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  • Writer's pictureSociety of Bioethics and Medicine

Moral Negligence: How Animal Experimentation Runs Rampant

Written by: Ishraq Nihal

Edited by: Aisha Abid

Many of us regard animal experimentation as a necessary evil. Although it is acknowledged that harming animals is unethical, this is overlooked because of the profound utility that animal testing provides in ensuring the safety and efficacy of drugs and other chemical products. After all, opposing animal experimentation is to reject several of the wonders modern medicine has to offer. Recently developed COVID-19 vaccines have all utilized rodent and non-human primate testing in order to study the vaccines before introducing them into human populations. It would be hypocritical to receive a vaccine or even use many common household products while denouncing animal experimentation. Nonetheless, if we acknowledge that harming animals is wrong even if we do not necessarily reject the premise of animal experimentation as a whole, we ought to do our best to minimize harming animals. Unfortunately, this has historically been anything but the case.

In Animal Liberation (2009), moral philosopher Peter Singer elucidates just how carelessly animal experimentation has been employed in scientific research, particularly in the field of psychology. Singer discusses the work of Harry Harlow (1905-1981), a leading figure in psychology in his time who is now infamous for the brutality of his experiments. In one of his experiments, monkeys were reared in wire cages for months at a time in complete social isolation, finding that the monkeys suffered severe socio-emotional damage. Another experiment involved raising female monkeys in social isolation, and studying how they interacted with their children. These female monkeys that were socially isolated did not have normal sex drives, so they were made pregnant by a technique referred to as a “rape rack.” When the babies were born, the mothers were found to ignore them, failing to exhibit normal mother-infant relationships, and in some cases even viciously harm them: “The other monkeys were brutal or lethal. One of their favorite tricks was to crush the infant’s skull with their teeth. But the really sickening behavior pattern was that of smashing the infant’s face to the floor, and then rubbing it back and forth.” Other experiments by Harlow had to do with inducing depression in animals. He and fellow researchers developed a device referred to as a “well of despair,” essentially a chamber that monkeys were trapped in for several days a time, finding that such confinement produced “severe and persistent psychopathological behavior of a depressive nature,” where even after release the monkeys would merely sit and clasp their arms around their bodies idly instead of moving around and exploring as they normally do. While Harlow’s experiments were justified in the name of “science,” they were not conducted for any human benefit, and even at the time many questioned their purpose since destroying the social life of a social animal would predictably have severe consequences, and analogous research had already been conducted with children; primarily war orphans and refugees. Nonetheless, since Harlow began his deprivation experiments, over 250 such experiments have been conducted, also with little to no goal or rationale.

One may single out psychological experimentation as being needlessly harmful to animals, but claim that experimentation in other fields is worthwhile and justified. Animal experimentation is widely used in toxicology studies to determine the safety of potentially life saving drugs, and it is also widely used in studies for products like cosmetics, food coloring, and floor polishes. The LD50 is a commonly employed acute toxicity test, shorthand for “lethal dose 50 percent,” which tests the amount of substance required to kill half the animals in a study. At lower concentrations of chemicals, animals may already be visibly sick and in distress, but the chemicals nonetheless will be force-fed to them in ridiculously high concentrations until half of them are dead. Singer says that since the purpose of the test is to determine the concentration at which half the animals die, suffering animals are “not put out of misery for fear of producing inaccurate results.” While the LD50 is used as a standard to which the toxicity of a chemical can be measured, it has little relevance to how humans will use a product given we would not use the extreme concentrations employed in the testing. Toxicity tests also generally do not even carry over well between different species. Singer notes several drugs that were unexpectedly harmful to humans because of its extensive testing in animals before public release. Opren, for example, a treatment for arthritis from a British pharmaceutical company, passed “all the useful animal tests,” but was suspended after several deaths and thousands of reports of adverse reactions from its users. It would seem then that the toxicology data animal testing provides us is not completely reliable.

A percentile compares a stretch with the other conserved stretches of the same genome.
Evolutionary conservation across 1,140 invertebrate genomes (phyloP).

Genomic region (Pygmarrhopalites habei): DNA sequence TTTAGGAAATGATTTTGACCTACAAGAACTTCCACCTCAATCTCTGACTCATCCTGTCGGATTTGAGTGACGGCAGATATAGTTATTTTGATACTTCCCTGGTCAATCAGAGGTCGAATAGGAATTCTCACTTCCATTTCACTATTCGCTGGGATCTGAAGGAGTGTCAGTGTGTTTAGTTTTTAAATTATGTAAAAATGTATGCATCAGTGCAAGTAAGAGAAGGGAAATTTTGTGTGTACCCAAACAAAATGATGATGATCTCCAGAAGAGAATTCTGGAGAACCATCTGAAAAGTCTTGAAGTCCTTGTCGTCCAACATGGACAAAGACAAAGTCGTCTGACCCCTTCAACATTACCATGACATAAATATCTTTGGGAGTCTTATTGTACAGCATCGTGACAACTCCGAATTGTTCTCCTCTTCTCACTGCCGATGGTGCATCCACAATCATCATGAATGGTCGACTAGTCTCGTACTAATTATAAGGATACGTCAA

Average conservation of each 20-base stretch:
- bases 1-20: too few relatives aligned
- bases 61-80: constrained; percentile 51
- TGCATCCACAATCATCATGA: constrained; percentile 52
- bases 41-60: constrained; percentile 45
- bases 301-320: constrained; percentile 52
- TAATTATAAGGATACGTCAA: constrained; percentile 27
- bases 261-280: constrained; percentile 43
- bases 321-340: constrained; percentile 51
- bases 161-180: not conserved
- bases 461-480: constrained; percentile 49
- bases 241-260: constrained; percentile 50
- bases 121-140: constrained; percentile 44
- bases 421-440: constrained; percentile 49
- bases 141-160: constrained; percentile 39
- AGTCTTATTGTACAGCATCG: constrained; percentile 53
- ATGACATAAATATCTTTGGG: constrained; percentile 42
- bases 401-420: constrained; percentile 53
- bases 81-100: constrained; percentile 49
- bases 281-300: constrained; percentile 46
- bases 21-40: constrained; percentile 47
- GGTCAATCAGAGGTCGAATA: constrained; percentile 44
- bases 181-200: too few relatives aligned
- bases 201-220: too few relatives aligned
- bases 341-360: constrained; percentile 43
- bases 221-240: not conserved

While there is a real need for animal experimentation to protect humans from hidden dangers, our current use of it is unjustifiably excessive. Several steps have been taken over the years to reduce our use of animal experimentation, but overall it is a largely unregulated field. Alternatives to animal testing must be investigated, and existing ethical guidelines need to be strengthened and rigorously enforced. Animal testing contributes to the dismissal of the fact that animals, like humans, are sentient beings capable of feeling pain. We must be cautious with animal testing, trying our best to eliminate as much needless suffering from this world as possible.

Singer, Peter. Animal Liberation: The Definitive Classic of the Animal Movement. Harper Perennial, 2009.



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